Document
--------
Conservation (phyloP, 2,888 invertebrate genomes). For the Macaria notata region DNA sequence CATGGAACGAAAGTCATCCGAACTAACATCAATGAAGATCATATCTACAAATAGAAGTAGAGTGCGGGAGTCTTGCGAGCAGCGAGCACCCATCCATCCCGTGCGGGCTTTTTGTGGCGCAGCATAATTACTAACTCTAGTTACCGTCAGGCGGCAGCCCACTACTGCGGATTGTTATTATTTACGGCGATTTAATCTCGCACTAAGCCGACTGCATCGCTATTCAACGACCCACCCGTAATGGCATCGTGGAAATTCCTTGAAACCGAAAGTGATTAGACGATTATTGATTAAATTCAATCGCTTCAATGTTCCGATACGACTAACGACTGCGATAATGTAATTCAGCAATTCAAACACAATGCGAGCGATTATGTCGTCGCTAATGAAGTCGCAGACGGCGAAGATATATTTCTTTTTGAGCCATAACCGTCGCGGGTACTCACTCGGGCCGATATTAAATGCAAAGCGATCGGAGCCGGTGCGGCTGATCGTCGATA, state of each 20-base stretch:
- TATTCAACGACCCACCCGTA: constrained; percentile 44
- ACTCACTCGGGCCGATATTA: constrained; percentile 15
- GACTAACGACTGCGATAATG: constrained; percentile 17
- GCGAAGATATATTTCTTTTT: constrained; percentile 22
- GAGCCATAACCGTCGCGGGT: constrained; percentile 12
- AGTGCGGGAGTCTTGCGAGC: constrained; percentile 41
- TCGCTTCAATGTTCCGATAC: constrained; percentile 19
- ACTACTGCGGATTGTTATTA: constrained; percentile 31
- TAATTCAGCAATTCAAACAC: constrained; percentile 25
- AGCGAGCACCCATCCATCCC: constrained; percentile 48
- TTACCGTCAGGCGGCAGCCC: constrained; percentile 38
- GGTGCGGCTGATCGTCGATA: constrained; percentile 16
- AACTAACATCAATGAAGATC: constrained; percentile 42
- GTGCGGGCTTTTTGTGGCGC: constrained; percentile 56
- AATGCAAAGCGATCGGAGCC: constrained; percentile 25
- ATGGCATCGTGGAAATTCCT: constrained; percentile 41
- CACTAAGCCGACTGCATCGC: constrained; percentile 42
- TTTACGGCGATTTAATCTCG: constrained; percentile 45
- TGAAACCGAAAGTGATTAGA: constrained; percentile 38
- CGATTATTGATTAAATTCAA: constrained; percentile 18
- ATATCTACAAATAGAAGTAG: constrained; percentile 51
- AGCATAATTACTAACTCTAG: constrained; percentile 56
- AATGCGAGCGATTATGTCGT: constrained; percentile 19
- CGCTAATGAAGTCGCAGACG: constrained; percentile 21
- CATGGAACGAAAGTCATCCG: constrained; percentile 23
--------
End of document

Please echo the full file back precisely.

Conservation (phyloP, 2,888 invertebrate genomes). For the Macaria notata region DNA sequence CATGGAACGAAAGTCATCCGAACTAACATCAATGAAGATCATATCTACAAATAGAAGTAGAGTGCGGGAGTCTTGCGAGCAGCGAGCACCCATCCATCCCGTGCGGGCTTTTTGTGGCGCAGCATAATTACTAACTCTAGTTACCGTCAGGCGGCAGCCCACTACTGCGGATTGTTATTATTTACGGCGATTTAATCTCGCACTAAGCCGACTGCATCGCTATTCAACGACCCACCCGTAATGGCATCGTGGAAATTCCTTGAAACCGAAAGTGATTAGACGATTATTGATTAAATTCAATCGCTTCAATGTTCCGATACGACTAACGACTGCGATAATGTAATTCAGCAATTCAAACACAATGCGAGCGATTATGTCGTCGCTAATGAAGTCGCAGACGGCGAAGATATATTTCTTTTTGAGCCATAACCGTCGCGGGTACTCACTCGGGCCGATATTAAATGCAAAGCGATCGGAGCCGGTGCGGCTGATCGTCGATA, state of each 20-base stretch:
- TATTCAACGACCCACCCGTA: constrained; percentile 44
- ACTCACTCGGGCCGATATTA: constrained; percentile 15
- GACTAACGACTGCGATAATG: constrained; percentile 17
- GCGAAGATATATTTCTTTTT: constrained; percentile 22
- GAGCCATAACCGTCGCGGGT: constrained; percentile 12
- AGTGCGGGAGTCTTGCGAGC: constrained; percentile 41
- TCGCTTCAATGTTCCGATAC: constrained; percentile 19
- ACTACTGCGGATTGTTATTA: constrained; percentile 31
- TAATTCAGCAATTCAAACAC: constrained; percentile 25
- AGCGAGCACCCATCCATCCC: constrained; percentile 48
- TTACCGTCAGGCGGCAGCCC: constrained; percentile 38
- GGTGCGGCTGATCGTCGATA: constrained; percentile 16
- AACTAACATCAATGAAGATC: constrained; percentile 42
- GTGCGGGCTTTTTGTGGCGC: constrained; percentile 56
- AATGCAAAGCGATCGGAGCC: constrained; percentile 25
- ATGGCATCGTGGAAATTCCT: constrained; percentile 41
- CACTAAGCCGACTGCATCGC: constrained; percentile 42
- TTTACGGCGATTTAATCTCG: constrained; percentile 45
- TGAAACCGAAAGTGATTAGA: constrained; percentile 38
- CGATTATTGATTAAATTCAA: constrained; percentile 18
- ATATCTACAAATAGAAGTAG: constrained; percentile 51
- AGCATAATTACTAACTCTAG: constrained; percentile 56
- AATGCGAGCGATTATGTCGT: constrained; percentile 19
- CGCTAATGAAGTCGCAGACG: constrained; percentile 21
- CATGGAACGAAAGTCATCCG: constrained; percentile 23